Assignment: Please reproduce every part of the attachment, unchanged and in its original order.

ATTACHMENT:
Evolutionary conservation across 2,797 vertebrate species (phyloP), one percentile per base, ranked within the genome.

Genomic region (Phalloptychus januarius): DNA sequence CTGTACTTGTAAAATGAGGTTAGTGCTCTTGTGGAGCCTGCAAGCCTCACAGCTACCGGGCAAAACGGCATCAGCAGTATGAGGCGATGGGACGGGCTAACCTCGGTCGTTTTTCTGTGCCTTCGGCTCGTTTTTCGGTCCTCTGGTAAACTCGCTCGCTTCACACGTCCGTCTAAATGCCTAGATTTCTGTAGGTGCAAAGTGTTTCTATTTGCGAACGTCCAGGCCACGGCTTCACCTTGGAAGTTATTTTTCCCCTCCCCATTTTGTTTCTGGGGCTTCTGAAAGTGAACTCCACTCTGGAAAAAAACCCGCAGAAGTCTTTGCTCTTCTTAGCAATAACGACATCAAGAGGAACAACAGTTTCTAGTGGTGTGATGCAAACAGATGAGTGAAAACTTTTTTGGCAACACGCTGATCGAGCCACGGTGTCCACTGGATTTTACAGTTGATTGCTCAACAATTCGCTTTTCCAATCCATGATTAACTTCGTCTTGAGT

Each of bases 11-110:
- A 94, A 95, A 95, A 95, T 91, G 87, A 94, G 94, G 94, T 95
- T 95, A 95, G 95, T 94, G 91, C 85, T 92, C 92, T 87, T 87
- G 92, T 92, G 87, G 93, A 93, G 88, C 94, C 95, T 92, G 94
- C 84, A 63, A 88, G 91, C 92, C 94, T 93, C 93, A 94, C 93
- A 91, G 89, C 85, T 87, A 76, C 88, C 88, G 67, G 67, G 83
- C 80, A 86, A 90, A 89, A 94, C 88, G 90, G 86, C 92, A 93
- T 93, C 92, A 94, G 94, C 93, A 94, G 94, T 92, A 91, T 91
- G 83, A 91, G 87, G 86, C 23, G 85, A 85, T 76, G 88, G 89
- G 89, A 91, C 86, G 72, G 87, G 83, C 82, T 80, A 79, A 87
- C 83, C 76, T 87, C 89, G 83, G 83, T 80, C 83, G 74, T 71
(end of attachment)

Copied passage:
Evolutionary conservation across 2,797 vertebrate species (phyloP), one percentile per base, ranked within the genome.

Genomic region (Phalloptychus januarius): DNA sequence CTGTACTTGTAAAATGAGGTTAGTGCTCTTGTGGAGCCTGCAAGCCTCACAGCTACCGGGCAAAACGGCATCAGCAGTATGAGGCGATGGGACGGGCTAACCTCGGTCGTTTTTCTGTGCCTTCGGCTCGTTTTTCGGTCCTCTGGTAAACTCGCTCGCTTCACACGTCCGTCTAAATGCCTAGATTTCTGTAGGTGCAAAGTGTTTCTATTTGCGAACGTCCAGGCCACGGCTTCACCTTGGAAGTTATTTTTCCCCTCCCCATTTTGTTTCTGGGGCTTCTGAAAGTGAACTCCACTCTGGAAAAAAACCCGCAGAAGTCTTTGCTCTTCTTAGCAATAACGACATCAAGAGGAACAACAGTTTCTAGTGGTGTGATGCAAACAGATGAGTGAAAACTTTTTTGGCAACACGCTGATCGAGCCACGGTGTCCACTGGATTTTACAGTTGATTGCTCAACAATTCGCTTTTCCAATCCATGATTAACTTCGTCTTGAGT

Each of bases 11-110:
- A 94, A 95, A 95, A 95, T 91, G 87, A 94, G 94, G 94, T 95
- T 95, A 95, G 95, T 94, G 91, C 85, T 92, C 92, T 87, T 87
- G 92, T 92, G 87, G 93, A 93, G 88, C 94, C 95, T 92, G 94
- C 84, A 63, A 88, G 91, C 92, C 94, T 93, C 93, A 94, C 93
- A 91, G 89, C 85, T 87, A 76, C 88, C 88, G 67, G 67, G 83
- C 80, A 86, A 90, A 89, A 94, C 88, G 90, G 86, C 92, A 93
- T 93, C 92, A 94, G 94, C 93, A 94, G 94, T 92, A 91, T 91
- G 83, A 91, G 87, G 86, C 23, G 85, A 85, T 76, G 88, G 89
- G 89, A 91, C 86, G 72, G 87, G 83, C 82, T 80, A 79, A 87
- C 83, C 76, T 87, C 89, G 83, G 83, T 80, C 83, G 74, T 71